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WNBA legend Sue Bird to retire after this season

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WNBA legend Sue Bird to retire after this season

Sue Bird will retire as the all-time assist leader in the WNBA.

Sue Bird, one of the winningest basketball players ever, will retire from the WNBA after this season, the Seattle Storm guard announced Thursday.

Bird, the league's career assists leader broke the official news on social media, writing, "I have loved every single minute, and still do, so gonna play my last year, just like this little girl played her first."

The 2002 No. 1 overall pick, Bird has played her entire career with the Storm, where she has won four championships to go along with five selections to the All-WNBA first team and a record 12 All-Star Game appearances.

Bird has won championships at every level, notably a record-tying five Olympic basketball golds with Team USA. She also was on four World Cup winning teams and multiple title-winning teams in Russia's professional league and the EuroLeague. In college, she won two NCAA championships at the University of Connecticut. According to the WNBA website, she also won a national title at Christ The King High School in New York.

Teammate Reshanda Gray tweeted: "Thank you for paving the way!! You truly will be missed. I'm forever graytful! @S10Bird."

The team wrote, "Sue Bird is Storm basketball."

Bird, 41, told reporters that she feels like she has played as long as she can at a very high level physically and mentally.

She said she looks forward to things that basketball seasons keeps a player from, pointing out she won't have to set an alarm for early morning workouts and she can take real vacations without an eye on the next year. But she will miss the "grind" moments -- hard practices and a difficult travel schedule -- because "you're still doing it with a team," she added.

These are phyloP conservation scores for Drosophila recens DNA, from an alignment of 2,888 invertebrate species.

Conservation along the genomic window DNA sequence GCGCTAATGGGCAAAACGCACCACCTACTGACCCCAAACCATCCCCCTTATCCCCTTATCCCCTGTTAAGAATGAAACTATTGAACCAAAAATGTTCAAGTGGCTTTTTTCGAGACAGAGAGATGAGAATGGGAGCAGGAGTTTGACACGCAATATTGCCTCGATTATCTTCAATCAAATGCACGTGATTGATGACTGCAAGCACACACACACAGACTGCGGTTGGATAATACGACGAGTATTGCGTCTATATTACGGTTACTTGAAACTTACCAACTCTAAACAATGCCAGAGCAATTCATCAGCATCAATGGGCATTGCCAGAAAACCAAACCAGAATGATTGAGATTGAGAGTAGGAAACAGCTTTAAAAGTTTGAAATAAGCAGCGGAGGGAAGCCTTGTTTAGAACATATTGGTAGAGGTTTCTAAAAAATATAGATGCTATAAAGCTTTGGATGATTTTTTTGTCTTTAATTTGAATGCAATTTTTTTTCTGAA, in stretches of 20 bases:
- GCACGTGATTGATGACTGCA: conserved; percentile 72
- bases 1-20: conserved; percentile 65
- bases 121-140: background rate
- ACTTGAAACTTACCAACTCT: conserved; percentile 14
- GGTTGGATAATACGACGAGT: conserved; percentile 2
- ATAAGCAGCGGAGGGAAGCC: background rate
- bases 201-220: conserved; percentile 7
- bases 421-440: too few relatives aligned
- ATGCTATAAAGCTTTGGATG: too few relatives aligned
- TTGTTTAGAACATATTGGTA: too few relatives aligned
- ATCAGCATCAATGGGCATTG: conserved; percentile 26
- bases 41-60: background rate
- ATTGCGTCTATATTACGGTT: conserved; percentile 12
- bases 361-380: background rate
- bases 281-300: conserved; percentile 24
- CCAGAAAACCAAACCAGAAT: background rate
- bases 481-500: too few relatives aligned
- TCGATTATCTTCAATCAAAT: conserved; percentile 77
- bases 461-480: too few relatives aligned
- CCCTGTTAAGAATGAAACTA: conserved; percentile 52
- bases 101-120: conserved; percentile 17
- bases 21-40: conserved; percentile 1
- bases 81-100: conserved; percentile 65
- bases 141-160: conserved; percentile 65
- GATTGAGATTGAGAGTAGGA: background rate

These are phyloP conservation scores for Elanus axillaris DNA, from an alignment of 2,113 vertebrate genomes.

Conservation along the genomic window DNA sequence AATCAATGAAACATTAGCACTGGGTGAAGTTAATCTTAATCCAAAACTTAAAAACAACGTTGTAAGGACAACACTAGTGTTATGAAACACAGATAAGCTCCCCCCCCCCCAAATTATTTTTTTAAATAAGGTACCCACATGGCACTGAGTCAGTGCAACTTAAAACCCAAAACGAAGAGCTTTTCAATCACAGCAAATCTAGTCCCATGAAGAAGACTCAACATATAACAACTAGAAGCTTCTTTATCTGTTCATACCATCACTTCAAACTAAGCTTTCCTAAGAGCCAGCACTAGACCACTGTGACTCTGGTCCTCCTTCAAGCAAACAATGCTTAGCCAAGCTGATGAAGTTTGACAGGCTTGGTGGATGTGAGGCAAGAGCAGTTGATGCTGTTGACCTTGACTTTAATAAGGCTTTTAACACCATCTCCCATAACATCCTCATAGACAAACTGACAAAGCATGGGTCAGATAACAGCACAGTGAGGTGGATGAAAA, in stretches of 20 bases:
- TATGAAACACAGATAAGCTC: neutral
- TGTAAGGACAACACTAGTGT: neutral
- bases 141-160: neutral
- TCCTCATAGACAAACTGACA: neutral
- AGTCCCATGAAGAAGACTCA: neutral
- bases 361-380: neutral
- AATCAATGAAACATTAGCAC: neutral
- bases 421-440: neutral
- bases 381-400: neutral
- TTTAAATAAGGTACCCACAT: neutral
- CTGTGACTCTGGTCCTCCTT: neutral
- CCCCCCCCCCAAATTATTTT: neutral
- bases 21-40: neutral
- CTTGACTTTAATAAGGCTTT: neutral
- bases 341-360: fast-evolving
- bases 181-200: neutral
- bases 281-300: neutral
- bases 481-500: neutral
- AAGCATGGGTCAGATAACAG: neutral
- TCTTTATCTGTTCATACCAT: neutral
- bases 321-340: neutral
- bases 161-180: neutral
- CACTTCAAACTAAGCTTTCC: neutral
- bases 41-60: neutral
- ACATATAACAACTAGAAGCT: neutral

Her hope, Bird said, is to find something that fulfills her in that way but she knows it will be hard to replace things that are part of life as a pro athlete. She alluded to an ESPN show she did with Diana Taurasi during the Final Four, saying cheekily, "Maybe that becomes a thing."

When asked whether the announcement made for a happy or sad day, she said it was a combination.

"Not a lot of people do something for their entire lives the way that athletes do," she said, pointing out it was the end of a sporting life that began when she was 5 or 6. She looks forward to retirement, saying she was excited and, "I get to start this new life."

Bird is leading the Storm this season in assists (6.6 per game) and is expected to be back on the court Friday when Seattle faces the Connecticut Sun on the road. On Sunday, the Storm visit the Liberty, which will be Bird's last game in her hometown of New York.

The-CNN-Wire

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CNN's Jacob Lev contributed to this report.

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